Huston co-starred with Joan Crawford in the 1932 drama Rain.
Huston starred in the title role of Shakespeare's Othello on Broadway in 1937 but the play only lasted 21 performances.
Huston was cremated upon his death and his ashes are buried next to those of his third wife in the Belmont Memorial Park cemetary in Fresno.
In his younger days, Huston studied to be an engineer before being bitten by the acting bug.
Huston was nominated for an Academy Award for Best Actor in 1937 for Dodsworth but did not win.
Huston was nominated for an Academy Award for Best Actor in 1942 for The Devil and Daniel Webster but did not win.
Huston was nominated for an Academy Award for Best Supporting Actor in 1943 for Yankee Doodle Dandy but did not win.
Huston stood 6 feet tall in his prime.
Huston played a bit part in the classic 1941 private eye film The Maltese Falcon. The picture marked son John's directoral debut.
Huston's first big splash on the Broadway stage was in Eugene O'Neill's play Desire Under the Elms.
Huston, son John, and granddaughter Anjelica are the only Hollywood family to win Academy Awards over three generations.
Huston is the grandfather of actress Anjelica Huston.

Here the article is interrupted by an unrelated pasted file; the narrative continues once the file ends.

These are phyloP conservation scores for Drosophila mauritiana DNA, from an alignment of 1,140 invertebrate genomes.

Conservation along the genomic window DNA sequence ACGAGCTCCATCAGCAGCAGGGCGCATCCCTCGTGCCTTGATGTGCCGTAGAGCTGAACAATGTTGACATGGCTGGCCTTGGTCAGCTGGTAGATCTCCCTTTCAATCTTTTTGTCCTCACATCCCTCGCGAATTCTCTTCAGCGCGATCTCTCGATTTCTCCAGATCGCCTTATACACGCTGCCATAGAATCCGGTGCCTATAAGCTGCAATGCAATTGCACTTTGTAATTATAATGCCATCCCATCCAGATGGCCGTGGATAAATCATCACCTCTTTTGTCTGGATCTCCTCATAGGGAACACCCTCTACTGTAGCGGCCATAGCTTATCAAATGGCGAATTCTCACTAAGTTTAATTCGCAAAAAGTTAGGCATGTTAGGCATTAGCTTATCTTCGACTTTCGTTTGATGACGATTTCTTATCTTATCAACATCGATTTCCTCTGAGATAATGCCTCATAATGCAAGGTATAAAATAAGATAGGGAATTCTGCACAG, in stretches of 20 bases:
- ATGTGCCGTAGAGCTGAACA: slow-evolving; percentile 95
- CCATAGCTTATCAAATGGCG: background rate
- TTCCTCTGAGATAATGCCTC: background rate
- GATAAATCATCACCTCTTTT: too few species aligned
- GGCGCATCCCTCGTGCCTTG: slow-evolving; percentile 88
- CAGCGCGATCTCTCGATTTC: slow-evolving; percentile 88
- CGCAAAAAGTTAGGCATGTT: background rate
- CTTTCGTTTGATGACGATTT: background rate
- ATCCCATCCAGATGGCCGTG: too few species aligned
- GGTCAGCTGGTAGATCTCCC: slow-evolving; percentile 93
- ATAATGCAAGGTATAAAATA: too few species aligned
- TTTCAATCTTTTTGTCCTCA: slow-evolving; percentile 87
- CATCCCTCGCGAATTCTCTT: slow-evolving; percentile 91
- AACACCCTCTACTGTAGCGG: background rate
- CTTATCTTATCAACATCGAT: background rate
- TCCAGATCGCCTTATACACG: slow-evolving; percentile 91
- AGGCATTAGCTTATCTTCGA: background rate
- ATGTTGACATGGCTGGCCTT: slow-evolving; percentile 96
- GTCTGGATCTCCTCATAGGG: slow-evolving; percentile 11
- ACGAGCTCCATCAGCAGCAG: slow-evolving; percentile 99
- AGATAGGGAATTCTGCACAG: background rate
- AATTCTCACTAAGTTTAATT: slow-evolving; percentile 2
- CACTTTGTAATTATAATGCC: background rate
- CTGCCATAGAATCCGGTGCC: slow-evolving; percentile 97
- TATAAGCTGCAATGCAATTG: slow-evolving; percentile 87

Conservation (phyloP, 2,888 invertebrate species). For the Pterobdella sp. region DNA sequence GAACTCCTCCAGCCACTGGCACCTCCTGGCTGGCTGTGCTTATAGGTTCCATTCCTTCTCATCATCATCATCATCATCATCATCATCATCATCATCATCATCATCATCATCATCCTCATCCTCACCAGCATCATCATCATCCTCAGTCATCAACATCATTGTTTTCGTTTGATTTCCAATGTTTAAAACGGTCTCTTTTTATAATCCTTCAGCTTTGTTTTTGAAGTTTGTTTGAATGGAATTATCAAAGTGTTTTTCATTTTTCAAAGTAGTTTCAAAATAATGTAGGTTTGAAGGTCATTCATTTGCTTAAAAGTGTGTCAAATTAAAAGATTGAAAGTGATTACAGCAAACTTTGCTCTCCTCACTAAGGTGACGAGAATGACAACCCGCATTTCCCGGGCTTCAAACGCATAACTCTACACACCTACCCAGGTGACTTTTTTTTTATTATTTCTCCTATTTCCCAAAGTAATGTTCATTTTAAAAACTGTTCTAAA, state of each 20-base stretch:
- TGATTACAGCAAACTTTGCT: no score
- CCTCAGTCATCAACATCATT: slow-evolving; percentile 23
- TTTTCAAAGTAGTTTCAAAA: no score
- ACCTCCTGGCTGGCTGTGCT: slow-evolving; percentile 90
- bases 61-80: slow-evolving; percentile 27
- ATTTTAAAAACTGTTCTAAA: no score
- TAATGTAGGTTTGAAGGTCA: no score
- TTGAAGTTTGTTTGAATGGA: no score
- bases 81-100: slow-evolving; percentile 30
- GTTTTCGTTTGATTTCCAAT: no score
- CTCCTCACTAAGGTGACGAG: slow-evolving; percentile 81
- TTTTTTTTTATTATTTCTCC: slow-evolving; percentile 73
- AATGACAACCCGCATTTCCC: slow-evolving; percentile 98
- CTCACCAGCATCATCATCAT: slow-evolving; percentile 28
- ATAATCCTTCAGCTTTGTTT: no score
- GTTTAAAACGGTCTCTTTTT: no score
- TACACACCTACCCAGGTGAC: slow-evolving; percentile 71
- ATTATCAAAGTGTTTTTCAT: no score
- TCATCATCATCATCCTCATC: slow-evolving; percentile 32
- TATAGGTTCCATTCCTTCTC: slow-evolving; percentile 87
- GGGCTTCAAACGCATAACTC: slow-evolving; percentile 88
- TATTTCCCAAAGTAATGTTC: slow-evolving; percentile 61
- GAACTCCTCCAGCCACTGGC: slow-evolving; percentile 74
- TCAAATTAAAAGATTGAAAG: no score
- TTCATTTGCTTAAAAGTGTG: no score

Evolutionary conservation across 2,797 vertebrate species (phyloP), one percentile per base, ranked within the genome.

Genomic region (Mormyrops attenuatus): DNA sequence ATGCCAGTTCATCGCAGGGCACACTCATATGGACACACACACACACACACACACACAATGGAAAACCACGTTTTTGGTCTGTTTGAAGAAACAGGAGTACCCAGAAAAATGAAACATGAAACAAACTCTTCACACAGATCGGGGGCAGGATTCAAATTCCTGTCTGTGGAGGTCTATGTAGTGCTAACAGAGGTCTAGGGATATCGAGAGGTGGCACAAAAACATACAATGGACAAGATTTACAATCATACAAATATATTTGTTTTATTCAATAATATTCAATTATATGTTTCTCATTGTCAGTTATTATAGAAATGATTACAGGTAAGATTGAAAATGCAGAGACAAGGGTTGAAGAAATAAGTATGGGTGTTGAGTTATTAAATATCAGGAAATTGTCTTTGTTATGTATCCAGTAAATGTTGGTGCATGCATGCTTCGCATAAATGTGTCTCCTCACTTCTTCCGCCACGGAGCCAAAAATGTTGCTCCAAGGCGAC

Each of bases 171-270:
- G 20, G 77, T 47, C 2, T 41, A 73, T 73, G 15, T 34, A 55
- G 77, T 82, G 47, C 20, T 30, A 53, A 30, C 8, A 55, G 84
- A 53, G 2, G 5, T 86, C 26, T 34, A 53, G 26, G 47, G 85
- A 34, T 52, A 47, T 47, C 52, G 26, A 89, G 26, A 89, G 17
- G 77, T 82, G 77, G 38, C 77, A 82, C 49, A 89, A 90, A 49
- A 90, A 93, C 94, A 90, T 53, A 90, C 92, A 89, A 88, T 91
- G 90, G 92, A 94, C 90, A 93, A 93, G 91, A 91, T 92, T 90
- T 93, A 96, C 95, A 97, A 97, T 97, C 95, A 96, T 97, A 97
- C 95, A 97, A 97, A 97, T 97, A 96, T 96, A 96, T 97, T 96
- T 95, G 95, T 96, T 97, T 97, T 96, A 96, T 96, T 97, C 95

Huston's only child was a son, John, with first wife Rhea Gore.
Huston was married three times: to Rhea Gore from 1904 to 1912, to Bayonne Whipple from 1915 to 1924, and to Ninetta Sunderland from 1931 until his death.
Huston won an Academy Award for Best Supporting Actor in 1949 for Treasure of the Sierra Madre. His son, John, directed the film.
Huston's final film was The Furies released in 1950.
In famed director D. W. Griffith's only talking film he cast Huston in the title role of 1930's Abraham Lincoln.
Huston's first major film role was in the 1929 western The Virginian in which he co-starred with Gary Cooper.
Huston has a star on the Hollywood Walk of Fame located at 6626 Hollywood Boulevard.
Huston: Hell, I ain't paid to make good lines sound good. I'm paid to make bad lines sound good.